The Hydroboost project involves removing the big stock brake booster and replacing it with a GM hydraulic unit sourced from an Astro van and hooking it into the power steering pump. What this does is improve overall braking power, allow for added stopping power in the event of an engine shutoff, and make more room in the engine bay. Back in 2013 I assembled all of the parts but stalled out, because I don’t trust myself enough to follow the sparse instructions found online or bleed the brake system correctly by myself.
Clockwise, from upper left: Astro brake unit, power steering hoses, power steering adaptors, aluminum standoff block, brass fittings.
So I’m sending this photo over to Bennett and Ray, the acknowledged experts, to make sure I’ve got everything I need. I’ve got to pick up new brake fluid for sure, but hopefully everything else is correct.
What did we do on Thanksgiving Day? We did absolutely nothing. And it was glorious. We spent the entire day in our PJs and started out by making mountains of pancakes, then devouring them in front of the Macy’s Thanksgiving Parade. The less said about the parade the better, but it’s free and it lasts until noon. Then we switched over to the Westminster Dog Show and ate some snacks. At 2 we ordered Pho, so by 3 we were enjoying that in front of Harry Potter and the Goblet of Fire–the book of which we finished the night previously.
In the middle of the movie Karean stopped by with “some Thanksgiving food,” which turned out to be enough Thanksgiving food to feed us until next week. Huge trays of turkey, potatoes, stuffing, beans, gravy, and cranberry relish, with rolls and pie to finish things off. She stayed and visited with us for a while until her ears started burning and then headed back to her family’s meal. We immediately dug into some pie and ice cream and finished the movie, which was good but not as epic as Azkaban. Then we had a late dinner of turkey and stuffing while we watched the first part of Azkaban again.
I’ve been getting cards from friends and family ever since this process started, and I’ve kept them together in a stack so that I can write back and thank everyone for their love and support.
I shot the photo above with the f/1.4 Nikon lens I bought a couple of years ago, and as much as I want to love it I’m going to just retire it. Pretty much everything I’ve shot with it looks fuzzy, foggy and out of focus. I’ve got an f/2 manual lens I got with an old Nikkormat camera that shoots cleaner, clearer, and sharper stuff more reliably, and honestly I think I’m over the razor-thin depth of field thing now in favor of better composed photos. I’m leaving the manual lens on Jen’s D90 from now on, as I’ve traded her my D7000 in the hopes she’ll like it more.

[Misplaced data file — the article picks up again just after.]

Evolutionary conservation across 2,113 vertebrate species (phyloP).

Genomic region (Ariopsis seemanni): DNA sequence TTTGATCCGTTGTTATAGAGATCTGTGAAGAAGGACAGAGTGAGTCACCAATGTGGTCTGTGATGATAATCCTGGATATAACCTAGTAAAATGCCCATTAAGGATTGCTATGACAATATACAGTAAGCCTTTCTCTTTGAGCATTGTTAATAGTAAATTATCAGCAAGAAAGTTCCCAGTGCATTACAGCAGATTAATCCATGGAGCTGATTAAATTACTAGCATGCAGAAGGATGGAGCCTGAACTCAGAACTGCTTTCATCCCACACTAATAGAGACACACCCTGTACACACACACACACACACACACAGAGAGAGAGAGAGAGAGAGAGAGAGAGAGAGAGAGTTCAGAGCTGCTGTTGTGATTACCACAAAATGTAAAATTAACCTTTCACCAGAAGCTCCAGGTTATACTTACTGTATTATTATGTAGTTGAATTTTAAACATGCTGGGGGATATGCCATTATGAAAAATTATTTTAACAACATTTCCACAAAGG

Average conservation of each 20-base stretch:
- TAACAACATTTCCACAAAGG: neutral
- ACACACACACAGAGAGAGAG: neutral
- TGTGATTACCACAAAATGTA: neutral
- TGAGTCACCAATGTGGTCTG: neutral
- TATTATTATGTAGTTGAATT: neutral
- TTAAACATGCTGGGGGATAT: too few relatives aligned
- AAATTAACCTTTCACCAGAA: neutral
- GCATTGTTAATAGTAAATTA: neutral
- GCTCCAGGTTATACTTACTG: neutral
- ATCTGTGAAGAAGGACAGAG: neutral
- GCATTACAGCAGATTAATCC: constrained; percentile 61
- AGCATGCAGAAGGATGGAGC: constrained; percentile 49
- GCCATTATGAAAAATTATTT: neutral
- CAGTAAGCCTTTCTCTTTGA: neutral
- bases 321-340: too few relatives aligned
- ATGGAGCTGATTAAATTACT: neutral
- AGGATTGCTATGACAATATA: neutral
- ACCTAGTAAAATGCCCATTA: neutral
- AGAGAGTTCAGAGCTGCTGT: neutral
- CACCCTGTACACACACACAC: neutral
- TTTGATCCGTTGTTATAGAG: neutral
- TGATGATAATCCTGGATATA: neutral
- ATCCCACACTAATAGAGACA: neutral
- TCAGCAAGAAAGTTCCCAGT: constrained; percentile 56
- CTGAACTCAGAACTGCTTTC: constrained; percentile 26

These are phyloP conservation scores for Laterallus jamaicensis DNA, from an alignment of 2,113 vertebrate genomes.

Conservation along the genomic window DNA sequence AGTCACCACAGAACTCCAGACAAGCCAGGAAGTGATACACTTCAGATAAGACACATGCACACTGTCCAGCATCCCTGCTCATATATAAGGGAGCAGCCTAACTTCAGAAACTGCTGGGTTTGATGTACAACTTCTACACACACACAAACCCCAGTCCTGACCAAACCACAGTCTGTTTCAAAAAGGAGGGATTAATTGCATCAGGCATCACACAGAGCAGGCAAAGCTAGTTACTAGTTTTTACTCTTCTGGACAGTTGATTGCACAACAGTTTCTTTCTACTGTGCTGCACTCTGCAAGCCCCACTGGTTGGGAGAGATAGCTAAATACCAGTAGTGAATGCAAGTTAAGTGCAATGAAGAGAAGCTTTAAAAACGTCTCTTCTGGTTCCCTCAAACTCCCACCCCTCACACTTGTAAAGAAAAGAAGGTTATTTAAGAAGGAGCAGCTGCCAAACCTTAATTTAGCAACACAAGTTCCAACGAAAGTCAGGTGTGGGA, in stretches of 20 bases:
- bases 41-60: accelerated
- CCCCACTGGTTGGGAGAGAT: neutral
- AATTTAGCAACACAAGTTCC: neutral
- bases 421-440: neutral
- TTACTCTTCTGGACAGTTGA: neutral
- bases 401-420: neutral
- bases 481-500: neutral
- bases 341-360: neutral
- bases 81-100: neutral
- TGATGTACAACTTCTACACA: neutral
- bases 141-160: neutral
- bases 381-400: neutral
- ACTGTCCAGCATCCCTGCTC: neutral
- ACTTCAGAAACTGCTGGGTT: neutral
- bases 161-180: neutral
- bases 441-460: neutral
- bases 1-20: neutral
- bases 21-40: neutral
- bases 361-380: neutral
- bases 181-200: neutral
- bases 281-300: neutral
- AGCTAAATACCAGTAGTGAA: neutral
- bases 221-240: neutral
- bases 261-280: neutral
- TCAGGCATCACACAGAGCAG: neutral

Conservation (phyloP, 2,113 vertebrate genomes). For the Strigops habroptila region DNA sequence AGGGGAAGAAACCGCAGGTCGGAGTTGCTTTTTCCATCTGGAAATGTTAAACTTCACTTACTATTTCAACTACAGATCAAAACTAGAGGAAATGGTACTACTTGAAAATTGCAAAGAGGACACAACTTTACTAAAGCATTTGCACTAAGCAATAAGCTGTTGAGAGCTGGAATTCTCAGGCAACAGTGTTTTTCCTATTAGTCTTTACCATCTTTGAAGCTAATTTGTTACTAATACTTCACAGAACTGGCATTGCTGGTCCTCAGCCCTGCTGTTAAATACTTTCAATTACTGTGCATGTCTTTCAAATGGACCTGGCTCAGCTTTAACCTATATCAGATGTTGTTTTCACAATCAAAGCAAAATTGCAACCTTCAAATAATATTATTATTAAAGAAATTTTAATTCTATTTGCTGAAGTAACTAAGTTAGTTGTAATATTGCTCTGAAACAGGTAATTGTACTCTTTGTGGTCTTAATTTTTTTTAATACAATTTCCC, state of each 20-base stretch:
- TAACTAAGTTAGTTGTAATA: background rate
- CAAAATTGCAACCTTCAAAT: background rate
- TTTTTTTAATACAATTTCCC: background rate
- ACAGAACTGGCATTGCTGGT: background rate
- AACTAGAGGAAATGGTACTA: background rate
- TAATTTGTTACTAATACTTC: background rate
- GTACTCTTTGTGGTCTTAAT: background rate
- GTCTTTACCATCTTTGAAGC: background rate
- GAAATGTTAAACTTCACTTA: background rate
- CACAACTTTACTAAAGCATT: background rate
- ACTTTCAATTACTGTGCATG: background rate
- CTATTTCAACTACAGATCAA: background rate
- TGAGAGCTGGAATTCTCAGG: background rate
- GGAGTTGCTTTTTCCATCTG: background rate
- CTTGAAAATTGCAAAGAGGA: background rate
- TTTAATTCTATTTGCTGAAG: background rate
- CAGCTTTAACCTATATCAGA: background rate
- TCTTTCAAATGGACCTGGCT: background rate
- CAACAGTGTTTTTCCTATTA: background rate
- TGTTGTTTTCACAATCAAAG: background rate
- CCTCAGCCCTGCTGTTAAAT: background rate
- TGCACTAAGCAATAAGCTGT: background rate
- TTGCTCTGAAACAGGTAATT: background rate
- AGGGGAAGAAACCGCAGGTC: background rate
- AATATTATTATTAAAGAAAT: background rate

We had a real nice turnout for our Maryland meetup last night, although Brian and I were the only ones to show up in a Scout. Erik and Brian came over from the Eastern Shore, and our two Brians came even though they don’t currently own IH. Bennett surprised Brian with a check from partial proceeds of the auction at Nationals this year, which was super cool of everybody there. We caught up over beers, told stories, and made tentative plans to get together in the fall.
Our weekend was full of activities, starting with Finn’s first soccer game of the season. They’ve had a total of one practice since the season started, rain having washed out all of the scheduled meetings, but her coaches did a good job herding the cats and getting the girls to remember how the game is played, where they should go, and what the rules are. Finn did really well on defense, but got winded on offense pretty easily. Her team has several very good players who carried the team early, and the Fireballs won the game.
From there we picked up a friend of hers for a playdate in the Scout, stopped for a celebratory donut, and then I got to work bagging up 1/2 of the acoustical tiles in the attic, which had finally succumbed to repeated cycles of heat, moisture, and cold and dropped all over our stored baby gear. In four hours, I had it all bagged, the contents of the attic vacuumed, and everything rearranged. Jen offered all of Finn’s old clothing to Christi and Glenn for Ruby, so this week she’s going to go up and sort through the piles to see what goes and what gets sold. I also used our $10 handcart to bump the A/C unit down from the attic and stick it in the back of the Scout.
That evening we had friends come for dinner, and stayed up late eating, drinking, and sitting in front of a roaring fire to roast marshmallows. Sunday morning revealed a house destroyed by the girls, a kitchen destroyed by dinner, and two sizable hangovers. The girls went to church and I continued working around the house until the afternoon, when we had another family come and join us for dinner.
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I got an email last week asking if I’d like to teach a class next spring, which sounds really good. While it’s not a senior-level class (I think the full-time faculty claimed those for themselves) it’s one Jen and I have taught before, so I won’t have to worry about developing a syllabus while I’m down for the count.
We’re also building a list of stuff that has to get done before I can’t get up off the couch; This includes stuff like pulling all of the air conditioners from the windows, stocking up our inside wood supply, putting the hardtop back on the Scout, and kegging a batch of beer. I’m sure there are more that I’m not thinking of, but I know it’s going to get longer.
This is Chewbacca as they dragged her out of Brian’s garage. God, what a sad sight.